MINNEAPOLIS (WCCO) – Gloomy skies mirrored the gloomy feeling outside the federal courthouse in downtown Minneapolis Tuesday as protesters denounced the United States travel ban against seven countries, five of which are predominantly Muslim.
The ban was upheld by a 5-4 vote from the Supreme Court.READ MORE: Free Beer For COVID Vaccine: Brewery Works To Incentivize More People To Get Shots
“The Supreme Court was wrong, and we have to say that they were wrong,” said Jaylani Hussein, executive director of the Council on American-Islamic Relations (CAIR) Minnesota Chapter.
But anger or sadness weren’t the only feelings the mass of about 300 people shared.
“In this dreary day filled with a lot of emotion, I am hopeful,” Hussein said.
Led by CAIR, the rally was filled people of different religions and backgrounds.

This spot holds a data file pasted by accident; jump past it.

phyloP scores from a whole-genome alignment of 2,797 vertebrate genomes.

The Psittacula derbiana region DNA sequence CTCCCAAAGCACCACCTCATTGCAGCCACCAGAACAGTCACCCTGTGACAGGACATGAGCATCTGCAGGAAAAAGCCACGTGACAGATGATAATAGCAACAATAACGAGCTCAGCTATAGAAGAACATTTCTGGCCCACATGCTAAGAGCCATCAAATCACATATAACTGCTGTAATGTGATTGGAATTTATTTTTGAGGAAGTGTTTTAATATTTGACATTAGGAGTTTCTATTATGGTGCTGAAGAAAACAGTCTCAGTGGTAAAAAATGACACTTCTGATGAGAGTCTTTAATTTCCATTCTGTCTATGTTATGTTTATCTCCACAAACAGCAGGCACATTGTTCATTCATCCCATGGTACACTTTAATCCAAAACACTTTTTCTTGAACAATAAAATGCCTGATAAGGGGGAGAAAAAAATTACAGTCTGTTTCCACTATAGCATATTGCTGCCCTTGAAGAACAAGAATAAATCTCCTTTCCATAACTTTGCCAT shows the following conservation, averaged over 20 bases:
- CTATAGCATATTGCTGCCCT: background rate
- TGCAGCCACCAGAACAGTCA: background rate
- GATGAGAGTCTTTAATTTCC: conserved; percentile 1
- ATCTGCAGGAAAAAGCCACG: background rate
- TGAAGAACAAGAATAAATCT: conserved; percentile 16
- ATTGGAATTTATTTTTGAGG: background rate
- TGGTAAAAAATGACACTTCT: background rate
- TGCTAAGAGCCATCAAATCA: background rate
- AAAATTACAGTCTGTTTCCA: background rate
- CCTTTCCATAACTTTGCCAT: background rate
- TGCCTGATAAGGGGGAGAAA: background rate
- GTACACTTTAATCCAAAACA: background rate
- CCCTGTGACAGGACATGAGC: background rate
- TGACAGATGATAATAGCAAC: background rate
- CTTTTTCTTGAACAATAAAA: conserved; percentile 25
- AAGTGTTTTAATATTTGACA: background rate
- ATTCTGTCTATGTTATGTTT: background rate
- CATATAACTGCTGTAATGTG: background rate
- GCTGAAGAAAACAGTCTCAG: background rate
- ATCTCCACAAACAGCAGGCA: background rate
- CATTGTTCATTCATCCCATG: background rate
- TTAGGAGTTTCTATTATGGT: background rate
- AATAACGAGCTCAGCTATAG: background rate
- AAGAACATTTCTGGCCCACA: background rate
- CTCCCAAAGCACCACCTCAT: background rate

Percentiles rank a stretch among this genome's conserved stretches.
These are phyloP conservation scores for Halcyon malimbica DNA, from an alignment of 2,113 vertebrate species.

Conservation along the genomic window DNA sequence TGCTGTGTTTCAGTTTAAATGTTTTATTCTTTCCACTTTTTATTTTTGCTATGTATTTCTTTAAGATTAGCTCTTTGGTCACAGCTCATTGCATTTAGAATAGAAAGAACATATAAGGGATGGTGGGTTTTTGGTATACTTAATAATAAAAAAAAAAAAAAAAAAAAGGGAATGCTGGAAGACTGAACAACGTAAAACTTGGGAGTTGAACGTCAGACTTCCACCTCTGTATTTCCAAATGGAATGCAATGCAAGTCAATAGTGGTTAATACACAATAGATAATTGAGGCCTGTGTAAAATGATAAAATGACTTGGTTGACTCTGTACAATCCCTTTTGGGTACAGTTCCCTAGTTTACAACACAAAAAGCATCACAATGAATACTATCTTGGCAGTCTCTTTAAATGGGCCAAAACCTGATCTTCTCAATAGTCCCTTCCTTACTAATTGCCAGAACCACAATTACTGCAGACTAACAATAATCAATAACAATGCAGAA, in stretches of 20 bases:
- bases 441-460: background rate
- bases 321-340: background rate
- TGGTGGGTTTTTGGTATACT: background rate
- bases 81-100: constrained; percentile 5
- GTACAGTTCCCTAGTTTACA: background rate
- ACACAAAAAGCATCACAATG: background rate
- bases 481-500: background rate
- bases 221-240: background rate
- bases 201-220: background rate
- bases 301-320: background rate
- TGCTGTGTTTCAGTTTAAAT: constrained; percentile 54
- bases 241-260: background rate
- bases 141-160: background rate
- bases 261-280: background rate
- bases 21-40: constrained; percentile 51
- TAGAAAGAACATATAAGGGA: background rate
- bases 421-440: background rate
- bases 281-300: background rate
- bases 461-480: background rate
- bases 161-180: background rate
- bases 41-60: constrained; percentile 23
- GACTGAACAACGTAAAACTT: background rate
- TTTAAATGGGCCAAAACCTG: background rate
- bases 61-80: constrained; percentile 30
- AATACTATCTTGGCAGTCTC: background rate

“Your physical presence here is a witness that you believe that solidarity is resistance,” said U.S. Rep. Keith Ellison, the first Muslim elected to congress.READ MORE: Driver Leaving Argument In Car Crashes Into House, Police Say
Protesters feel the Supreme Court ruling will only fuel Islamophobia in the U.S.
Alena Stewart says she lived overseas with a Muslim family while in the Peace Corps and feels the travel ban goes against American values.
“I was raised to understand that my family, my ancestors came here to flee persecution, they came here to flee discrimination, they came here in search of a better life and that’s ultimately what these people from these countries are coming for,” she said.
The rally then took to the streets, where protesters continued to spread their message.
They plan to do so again during this year’s election when they hope their votes could eventually lead to change at the Supreme Court.
“I respect the Supreme Court, but we can’t ignore the fact that the supreme court in the past made decisions that have been overturned,” Stewart added.MORE NEWS: 4 Former Minneapolis Officers Indicted On US Civil Rights Charges In George Floyd's Death
Minnesota’s primary election isn’t until Aug. 14, however, people can vote by mail or in person starting this Friday with an absentee ballot.